|December 2, 2020 - December 2, 2022||Content Owner||December 2, 2025|
|Before December 2, 2020 (with more than 750 views)||Content Owner||December 2, 2025|
|Before December 2, 2020 (with less than 750 views)||Not required by Consent Decree||
If you have lectures on YouTube
For lecture content, you have four options:
- It is highly recommended that instructors use Kaltura, a supported video distribution service offered by our colleagues in Research Teaching and Learning (RTL). Please connect with them, and they can help you get started. Please note that The Disabled Students Program (DSP) can only support captioning when a Letter of Accommodation (LOA) is required for a UC Berkeley student.
- Or, you may use an established UCB vendor like 3Play Media to professionally caption your lecture. (See 3Play pricing and steps for setting up your purchase order.)
- Or, you may edit the YouTube automatic captions. (See YouTube automatic caption editing instructions.)
- Or, you may set all your videos to “private” if not intended for public viewing.
Frequently asked questions
Who uses captions?
- People who are Deaf, or Deafblind
- People who are hard of hearing
- People with auditory processing disorders
- Visual learners
- People who want to to improve retention of information
- People in quiet environments with the sound off
- People in noisy environments
- People who are learning to speak English
What’s the difference between captions and subtitles?
- Captions include all of the sounds in video recordings, including speech, music/lyrics, and noises. They are in the same language as the speech in the recording. They should be displayed on screen and be perfectly synchronized with the audio.
- Subtitles are not the same as captions, but you may see “subtitles” used incorrectly in a lot of places (ahem, YouTube). Subtitles are a translation of spoken dialog. They are displayed on screen and do not include background sounds.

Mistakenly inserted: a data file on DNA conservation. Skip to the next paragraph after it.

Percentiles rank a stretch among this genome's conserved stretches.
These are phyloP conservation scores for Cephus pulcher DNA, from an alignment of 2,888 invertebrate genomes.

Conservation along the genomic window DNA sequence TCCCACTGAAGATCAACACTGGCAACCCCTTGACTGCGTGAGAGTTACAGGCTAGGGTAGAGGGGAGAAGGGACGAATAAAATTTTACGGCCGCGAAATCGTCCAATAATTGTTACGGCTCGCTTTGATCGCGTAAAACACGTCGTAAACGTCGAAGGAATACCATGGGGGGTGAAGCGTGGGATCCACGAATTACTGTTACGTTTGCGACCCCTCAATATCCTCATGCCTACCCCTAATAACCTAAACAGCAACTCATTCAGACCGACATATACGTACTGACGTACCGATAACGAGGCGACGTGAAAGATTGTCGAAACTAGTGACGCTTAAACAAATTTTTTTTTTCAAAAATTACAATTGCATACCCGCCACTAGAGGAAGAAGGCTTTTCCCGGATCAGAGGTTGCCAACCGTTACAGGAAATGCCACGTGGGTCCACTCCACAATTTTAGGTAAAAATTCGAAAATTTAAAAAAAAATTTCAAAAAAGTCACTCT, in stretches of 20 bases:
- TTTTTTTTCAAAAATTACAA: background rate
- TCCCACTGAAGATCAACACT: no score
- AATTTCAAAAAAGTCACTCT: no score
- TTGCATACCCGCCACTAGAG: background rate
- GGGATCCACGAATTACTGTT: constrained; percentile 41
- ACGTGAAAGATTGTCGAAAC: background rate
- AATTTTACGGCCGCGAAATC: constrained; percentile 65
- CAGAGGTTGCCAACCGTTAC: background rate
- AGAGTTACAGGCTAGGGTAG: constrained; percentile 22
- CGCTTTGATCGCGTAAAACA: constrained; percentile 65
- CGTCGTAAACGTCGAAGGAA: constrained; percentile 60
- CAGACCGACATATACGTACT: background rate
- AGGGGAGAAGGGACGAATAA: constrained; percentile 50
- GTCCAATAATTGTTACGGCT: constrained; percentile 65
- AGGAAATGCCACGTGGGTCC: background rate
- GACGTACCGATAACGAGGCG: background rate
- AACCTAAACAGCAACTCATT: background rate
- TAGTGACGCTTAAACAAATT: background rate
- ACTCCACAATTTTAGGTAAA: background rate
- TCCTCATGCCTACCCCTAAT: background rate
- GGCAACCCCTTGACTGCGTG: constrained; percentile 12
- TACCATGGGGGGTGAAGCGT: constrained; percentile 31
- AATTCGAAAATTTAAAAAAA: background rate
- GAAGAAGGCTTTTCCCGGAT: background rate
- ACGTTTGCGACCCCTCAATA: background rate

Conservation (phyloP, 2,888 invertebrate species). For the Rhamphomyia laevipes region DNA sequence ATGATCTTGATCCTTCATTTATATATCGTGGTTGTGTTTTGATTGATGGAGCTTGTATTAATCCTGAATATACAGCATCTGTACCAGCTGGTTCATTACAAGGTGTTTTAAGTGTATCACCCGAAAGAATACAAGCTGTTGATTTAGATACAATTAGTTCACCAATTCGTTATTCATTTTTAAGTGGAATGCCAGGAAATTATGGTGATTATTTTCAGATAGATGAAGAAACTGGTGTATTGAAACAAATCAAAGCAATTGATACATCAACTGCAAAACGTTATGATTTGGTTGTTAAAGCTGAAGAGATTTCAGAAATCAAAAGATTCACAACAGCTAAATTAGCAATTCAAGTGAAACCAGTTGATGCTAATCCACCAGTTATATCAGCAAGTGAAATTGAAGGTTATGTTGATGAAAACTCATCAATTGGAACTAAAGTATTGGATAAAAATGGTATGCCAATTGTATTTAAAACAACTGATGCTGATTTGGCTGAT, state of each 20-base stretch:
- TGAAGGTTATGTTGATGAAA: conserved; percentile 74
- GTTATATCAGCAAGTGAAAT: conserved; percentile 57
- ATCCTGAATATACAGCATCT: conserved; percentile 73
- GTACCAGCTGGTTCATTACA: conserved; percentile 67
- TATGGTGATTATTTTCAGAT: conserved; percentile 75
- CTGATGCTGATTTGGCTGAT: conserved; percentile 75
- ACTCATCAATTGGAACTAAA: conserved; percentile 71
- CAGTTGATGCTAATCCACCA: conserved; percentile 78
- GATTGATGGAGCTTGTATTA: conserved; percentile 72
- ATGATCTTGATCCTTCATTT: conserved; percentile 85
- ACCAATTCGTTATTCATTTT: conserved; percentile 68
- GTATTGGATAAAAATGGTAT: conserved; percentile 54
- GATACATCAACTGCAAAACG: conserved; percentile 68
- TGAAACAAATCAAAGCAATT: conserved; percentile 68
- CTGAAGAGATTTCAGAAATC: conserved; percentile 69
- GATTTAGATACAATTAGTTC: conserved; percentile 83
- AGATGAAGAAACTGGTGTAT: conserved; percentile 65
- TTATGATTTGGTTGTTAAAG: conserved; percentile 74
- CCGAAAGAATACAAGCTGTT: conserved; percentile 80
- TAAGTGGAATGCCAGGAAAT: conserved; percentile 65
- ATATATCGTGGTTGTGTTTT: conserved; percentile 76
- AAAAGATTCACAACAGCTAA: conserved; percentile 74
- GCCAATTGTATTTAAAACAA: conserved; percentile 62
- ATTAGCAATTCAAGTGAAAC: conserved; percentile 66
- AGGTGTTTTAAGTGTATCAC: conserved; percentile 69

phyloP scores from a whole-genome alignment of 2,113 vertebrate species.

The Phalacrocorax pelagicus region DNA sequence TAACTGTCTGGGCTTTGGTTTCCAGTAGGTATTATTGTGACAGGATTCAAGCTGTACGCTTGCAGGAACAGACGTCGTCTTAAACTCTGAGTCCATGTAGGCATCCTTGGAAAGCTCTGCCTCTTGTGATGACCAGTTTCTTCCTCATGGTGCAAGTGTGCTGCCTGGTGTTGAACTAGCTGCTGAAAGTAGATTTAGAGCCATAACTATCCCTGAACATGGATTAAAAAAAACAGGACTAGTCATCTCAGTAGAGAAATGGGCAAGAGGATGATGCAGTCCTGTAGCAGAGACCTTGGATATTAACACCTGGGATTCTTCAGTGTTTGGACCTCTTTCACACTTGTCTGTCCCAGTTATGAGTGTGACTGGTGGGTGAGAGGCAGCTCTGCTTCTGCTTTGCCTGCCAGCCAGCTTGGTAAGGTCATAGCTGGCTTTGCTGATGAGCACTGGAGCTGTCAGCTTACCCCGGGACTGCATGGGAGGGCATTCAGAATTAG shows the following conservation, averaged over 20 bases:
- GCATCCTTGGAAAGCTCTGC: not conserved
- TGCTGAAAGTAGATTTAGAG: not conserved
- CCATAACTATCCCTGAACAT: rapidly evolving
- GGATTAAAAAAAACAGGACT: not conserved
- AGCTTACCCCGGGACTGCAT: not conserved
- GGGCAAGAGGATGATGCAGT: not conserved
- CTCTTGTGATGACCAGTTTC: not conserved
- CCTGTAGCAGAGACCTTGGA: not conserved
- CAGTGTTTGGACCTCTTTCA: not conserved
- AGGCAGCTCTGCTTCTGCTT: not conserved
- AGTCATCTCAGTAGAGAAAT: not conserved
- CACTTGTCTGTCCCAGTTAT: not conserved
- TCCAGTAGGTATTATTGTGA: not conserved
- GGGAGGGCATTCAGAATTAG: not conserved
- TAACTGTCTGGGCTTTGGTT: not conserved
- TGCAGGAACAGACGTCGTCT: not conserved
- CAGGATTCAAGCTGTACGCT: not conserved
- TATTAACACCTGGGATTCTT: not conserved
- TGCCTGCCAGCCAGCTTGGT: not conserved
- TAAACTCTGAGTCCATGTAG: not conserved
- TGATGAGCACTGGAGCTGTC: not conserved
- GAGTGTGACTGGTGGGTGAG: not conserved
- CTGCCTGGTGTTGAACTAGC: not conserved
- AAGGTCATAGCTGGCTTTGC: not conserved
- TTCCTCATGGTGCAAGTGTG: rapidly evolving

How come when I watch the news, the captions are delayed?
Live media has different requirements. When news shows are live, there’s no way for the transcriptionist to type fast enough for the text to be synchronized with the speech.
What are audio descriptions?
An audio description is an extra audio file that’s added to a video to describe what is happening on the screen for viewers who are Blind or have low vision.
YouTube does not yet have a way to add audio descriptions. This is why it’s a best practice to always describe the content of slides when you’re giving a presentation.
If your video has important visual content that isn’t described, a work-around may be to provide a written description.
What do I do if my video, created after 12/2/2022 has color contrast issues or relies on color vision to understand it?
This may be difficult to remediate. Here are some options:
- First, is the content described verbally? If yes, then your content may still be accessible.
- If you can, remediate the original presentation (slides) and link to it.
- Consider adding a timestamp and a written description to the description area below the video.
- Please contact email@example.com if you have any questions or need a consultation.
Are there any tutorials?
- Revising YouTube auto-captions (video 2:41)
- Revising Kaltura auto-captions (video 2:31)
- TPGi’s Colour Contrast Analyser tutorial (video 2:16)
- How to Edit Captions in YouTube
- Style guide for transcripts and captions
- How to build a transcript
- Accessible use of color
Who can I contact for more help?